How Meditation Made Me A Better Golfer
Dear Readers: This guest post by Loîs Talagrand demonstrates the point I’ve been making over the years about meditation. It can even enhance your golf game!
A few years ago, I heard about a strange practice that could take my golf to the next level.
If you’re anything like me when I was a kid, you would watch the PGA tour and your jaw would hit the floor. How were these people able to hit the ball so far and with that much accuracy?
Watching these pros was like watching modern-day magic to me. I became instantly hooked and the desire to play the game has never left me.
The turning point
After trying my hand at golf, I soon realized that this game had a mental component that no one seemed to address in books or on the internet. I hired a coach and they could tell me how to improve my stance, hand placement, and swing speed. I also spent hours researching and writing about golf clubs.
However, no one was addressing the mental component of the game. I, like so many other golfers trying to improve, have a tendency to talk to myself during a shot. Things like birds chirping, the wind blowing and a constant mental fog were holding me back.
One day, I was on YouTube when I stumbled across a video featuring Tiger Woods. He explained that his ability to climb to the top of the industry was partly due to a series of mental practices that he performs daily. He illustrated the mental conversation he had when he tried to visualize a golf shot prior to taking a swing. “When I think of where I want the ball to go, I see this image of a ball flying everywhere.”
Entering the zone
Tiger talked about how his coach instructed him to calm his mind and visualize the shot prior to ever taking the shot. This is when the idea of meditation came up. I had heard about certain religions using the technique as a way of achieving a higher state of being, but that did not particularly interest me.
What did interest me, however, was that meditation had been shown through brain scans to improve our focus, attention span, and creative thinking. All of these factors, I learned, were paramount to high-level golf.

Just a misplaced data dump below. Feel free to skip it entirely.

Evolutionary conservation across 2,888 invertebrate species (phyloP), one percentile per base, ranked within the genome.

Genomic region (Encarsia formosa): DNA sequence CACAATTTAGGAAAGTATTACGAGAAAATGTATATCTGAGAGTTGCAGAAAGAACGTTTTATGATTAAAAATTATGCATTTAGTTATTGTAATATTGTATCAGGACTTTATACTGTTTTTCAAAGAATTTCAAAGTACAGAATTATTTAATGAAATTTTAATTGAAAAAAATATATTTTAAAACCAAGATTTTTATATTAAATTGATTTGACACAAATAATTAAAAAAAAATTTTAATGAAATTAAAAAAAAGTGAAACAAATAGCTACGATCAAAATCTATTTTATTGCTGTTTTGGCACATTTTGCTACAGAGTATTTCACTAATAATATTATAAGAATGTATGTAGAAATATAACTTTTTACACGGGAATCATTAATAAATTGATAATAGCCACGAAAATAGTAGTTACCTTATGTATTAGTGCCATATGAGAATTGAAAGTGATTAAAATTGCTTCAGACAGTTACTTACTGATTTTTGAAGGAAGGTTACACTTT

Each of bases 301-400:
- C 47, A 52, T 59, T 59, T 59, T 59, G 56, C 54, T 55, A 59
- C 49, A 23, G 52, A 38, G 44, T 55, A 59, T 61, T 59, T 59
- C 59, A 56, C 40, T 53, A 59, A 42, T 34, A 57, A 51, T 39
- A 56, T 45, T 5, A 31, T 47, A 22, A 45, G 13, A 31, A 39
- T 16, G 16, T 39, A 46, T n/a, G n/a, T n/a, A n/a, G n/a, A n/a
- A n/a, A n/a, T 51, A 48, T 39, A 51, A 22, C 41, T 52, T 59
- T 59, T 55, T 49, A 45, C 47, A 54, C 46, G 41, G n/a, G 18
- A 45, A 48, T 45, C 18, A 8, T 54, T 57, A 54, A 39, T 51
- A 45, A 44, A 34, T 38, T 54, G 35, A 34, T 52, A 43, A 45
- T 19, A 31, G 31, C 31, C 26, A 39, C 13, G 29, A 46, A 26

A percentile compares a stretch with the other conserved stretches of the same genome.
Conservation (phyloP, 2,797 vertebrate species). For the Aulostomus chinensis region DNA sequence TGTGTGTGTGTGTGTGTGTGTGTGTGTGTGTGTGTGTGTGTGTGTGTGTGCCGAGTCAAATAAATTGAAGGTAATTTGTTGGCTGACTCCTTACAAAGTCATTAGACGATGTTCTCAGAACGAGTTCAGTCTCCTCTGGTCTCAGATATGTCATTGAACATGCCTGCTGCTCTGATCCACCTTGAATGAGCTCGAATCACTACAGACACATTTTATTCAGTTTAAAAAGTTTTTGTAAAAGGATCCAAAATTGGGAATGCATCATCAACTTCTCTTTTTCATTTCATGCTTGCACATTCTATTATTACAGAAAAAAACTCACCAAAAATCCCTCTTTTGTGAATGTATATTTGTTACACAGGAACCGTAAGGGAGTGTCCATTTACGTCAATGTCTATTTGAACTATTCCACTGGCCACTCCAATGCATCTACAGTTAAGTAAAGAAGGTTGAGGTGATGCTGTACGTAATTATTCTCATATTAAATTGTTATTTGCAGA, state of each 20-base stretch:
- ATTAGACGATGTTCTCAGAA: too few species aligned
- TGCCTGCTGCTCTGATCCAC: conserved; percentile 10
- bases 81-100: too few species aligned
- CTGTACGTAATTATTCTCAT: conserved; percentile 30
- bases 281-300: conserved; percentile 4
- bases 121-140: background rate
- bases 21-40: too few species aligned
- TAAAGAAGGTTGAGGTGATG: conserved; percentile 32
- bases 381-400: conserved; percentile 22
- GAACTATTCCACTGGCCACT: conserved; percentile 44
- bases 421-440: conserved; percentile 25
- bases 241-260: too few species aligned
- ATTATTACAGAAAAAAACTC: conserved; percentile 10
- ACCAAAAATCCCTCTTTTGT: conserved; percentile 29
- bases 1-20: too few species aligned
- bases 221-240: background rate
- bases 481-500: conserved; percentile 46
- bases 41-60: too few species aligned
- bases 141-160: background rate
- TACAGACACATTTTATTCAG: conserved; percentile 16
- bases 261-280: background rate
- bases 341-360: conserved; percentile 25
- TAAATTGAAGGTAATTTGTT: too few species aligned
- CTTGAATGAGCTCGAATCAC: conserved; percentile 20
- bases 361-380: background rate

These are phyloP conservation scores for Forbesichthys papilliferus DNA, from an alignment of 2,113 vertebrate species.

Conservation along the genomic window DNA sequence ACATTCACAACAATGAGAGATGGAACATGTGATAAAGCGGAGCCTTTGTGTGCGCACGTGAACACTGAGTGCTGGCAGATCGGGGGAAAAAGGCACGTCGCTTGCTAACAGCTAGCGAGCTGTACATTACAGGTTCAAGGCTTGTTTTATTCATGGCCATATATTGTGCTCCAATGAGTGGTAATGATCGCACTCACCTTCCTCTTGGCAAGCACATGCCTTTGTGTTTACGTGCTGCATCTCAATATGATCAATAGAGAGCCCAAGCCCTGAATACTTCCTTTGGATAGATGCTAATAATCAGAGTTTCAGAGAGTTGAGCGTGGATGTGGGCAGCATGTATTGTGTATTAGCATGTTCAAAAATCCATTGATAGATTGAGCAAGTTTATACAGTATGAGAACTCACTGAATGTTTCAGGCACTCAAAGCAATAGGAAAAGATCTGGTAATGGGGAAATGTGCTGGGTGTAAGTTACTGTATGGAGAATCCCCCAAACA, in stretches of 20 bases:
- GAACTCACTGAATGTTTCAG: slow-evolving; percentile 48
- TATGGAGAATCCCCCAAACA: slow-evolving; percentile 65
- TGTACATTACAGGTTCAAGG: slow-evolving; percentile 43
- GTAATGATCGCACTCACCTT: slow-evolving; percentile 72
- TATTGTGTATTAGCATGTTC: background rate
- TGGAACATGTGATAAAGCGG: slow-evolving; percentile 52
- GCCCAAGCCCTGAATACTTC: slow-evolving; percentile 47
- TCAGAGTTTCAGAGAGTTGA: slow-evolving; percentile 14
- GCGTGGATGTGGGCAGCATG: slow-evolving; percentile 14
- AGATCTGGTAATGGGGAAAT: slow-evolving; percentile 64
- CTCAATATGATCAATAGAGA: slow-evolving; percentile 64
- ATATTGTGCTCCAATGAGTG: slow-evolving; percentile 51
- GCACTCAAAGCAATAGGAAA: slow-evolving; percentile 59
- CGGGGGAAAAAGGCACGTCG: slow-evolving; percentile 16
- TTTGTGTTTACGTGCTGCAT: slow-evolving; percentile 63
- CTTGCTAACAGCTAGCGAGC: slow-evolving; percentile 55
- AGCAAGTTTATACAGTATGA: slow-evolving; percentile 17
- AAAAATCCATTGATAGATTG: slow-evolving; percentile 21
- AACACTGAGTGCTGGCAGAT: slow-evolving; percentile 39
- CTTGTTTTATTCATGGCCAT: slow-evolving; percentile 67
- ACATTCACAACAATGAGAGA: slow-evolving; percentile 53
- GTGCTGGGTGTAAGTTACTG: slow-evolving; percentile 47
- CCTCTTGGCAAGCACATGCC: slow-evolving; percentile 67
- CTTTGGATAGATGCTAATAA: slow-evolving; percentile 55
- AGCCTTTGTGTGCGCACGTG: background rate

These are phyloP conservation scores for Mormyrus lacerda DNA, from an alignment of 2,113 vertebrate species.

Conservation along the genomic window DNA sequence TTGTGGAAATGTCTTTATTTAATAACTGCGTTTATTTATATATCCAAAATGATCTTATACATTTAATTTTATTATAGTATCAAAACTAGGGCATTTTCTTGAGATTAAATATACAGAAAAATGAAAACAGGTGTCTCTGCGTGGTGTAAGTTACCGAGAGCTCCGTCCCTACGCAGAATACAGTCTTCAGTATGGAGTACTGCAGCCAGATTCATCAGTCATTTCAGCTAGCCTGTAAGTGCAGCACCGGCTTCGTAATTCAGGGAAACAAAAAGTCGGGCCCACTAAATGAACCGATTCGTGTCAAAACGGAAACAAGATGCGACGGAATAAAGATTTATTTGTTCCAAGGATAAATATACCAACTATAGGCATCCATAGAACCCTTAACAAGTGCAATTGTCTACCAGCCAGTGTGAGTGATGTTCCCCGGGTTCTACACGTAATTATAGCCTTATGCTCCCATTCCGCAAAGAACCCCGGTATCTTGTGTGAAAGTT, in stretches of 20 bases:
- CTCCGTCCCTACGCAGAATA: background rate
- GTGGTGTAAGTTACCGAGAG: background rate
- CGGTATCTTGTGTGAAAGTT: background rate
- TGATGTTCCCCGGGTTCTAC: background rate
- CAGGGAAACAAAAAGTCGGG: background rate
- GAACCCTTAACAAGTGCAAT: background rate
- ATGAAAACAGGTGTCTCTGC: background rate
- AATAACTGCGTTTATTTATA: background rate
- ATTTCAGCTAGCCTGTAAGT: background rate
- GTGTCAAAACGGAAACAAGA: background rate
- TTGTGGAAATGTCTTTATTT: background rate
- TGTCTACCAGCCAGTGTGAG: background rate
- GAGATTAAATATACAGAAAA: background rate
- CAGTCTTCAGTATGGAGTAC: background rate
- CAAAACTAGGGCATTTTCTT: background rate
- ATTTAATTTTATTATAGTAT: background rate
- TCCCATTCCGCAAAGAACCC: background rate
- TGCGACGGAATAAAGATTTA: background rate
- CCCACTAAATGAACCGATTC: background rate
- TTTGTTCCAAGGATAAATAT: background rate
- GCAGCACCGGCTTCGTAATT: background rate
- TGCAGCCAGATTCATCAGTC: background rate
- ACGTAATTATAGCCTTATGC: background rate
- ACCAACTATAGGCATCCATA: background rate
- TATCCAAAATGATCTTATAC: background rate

If you are a sports person yourself, you’ve certainly heard of something called “the zone” before. You just need to turn on ESPN and you’ll hear about it. Little did I know, meditation could assist golf players in entering the zone with ease.
The zone is a state where everything seems to be going right: Your swing is perfect, you use the right amount of force, your nerves are calm and the ball seems to bend and curve to your will.
The days when you can enter the zone are perfect. When I began practicing meditation to improve my golf game, I realized that these days were coming more and more frequently. In the past, I could count the days that I was in the zone on one hand.
Mindfulness takes efforts during the swing
I’ll be honest with you, meditation is hard in the beginning. My practice began with me sitting on the floor for 10 minutes upon waking. My goal was to calm down my mind and focus on my breath. Although this seemed like the perfect way to start my day, I realized that it was easier said than done.
My brain turned against me and began causing random thoughts to pop into my head. As time passed, I realized that the key was to accept these moments and try not to get too involved with them. Bringing the mind back to my focal point allowed my brain to grow stronger and perform at a higher capacity than before.
After practicing for a few weeks, I started questioning the benefits of meditation. I was not seeing any results on the course, in spite of my daily training.
What a lot of golfers don’t realize is that you need to actively control your attention to the right things. I started seeing results when I made the conscious choice of actively focusing during my swing.
Much like Tiger Woods did in his tournaments, I focused on the feeling of my club resting in my hands. I tried feeling the wind as it softly caressed my nose and eyelids.
Although this may seem overly simplistic in nature, these little rituals allowed me to use the skill I had built up during my daily meditation sessions.
Most amateur golfers are unaware of the benefits of meditation for golf. From my personal experience, meditation can help to reduce the mental chatter, especially during your swing. However, meditation is not a panacea, and you will need to actively be mindful during the game.
Molly Larkin is the co-author of the international best-seller “The Wind Is My Mother; The Life and Teachings of a Native American Shaman” and other books on health. She is passionate about helping people live life to their fullest potential through her classes, healing practice and blog at www.MollyLarkin.com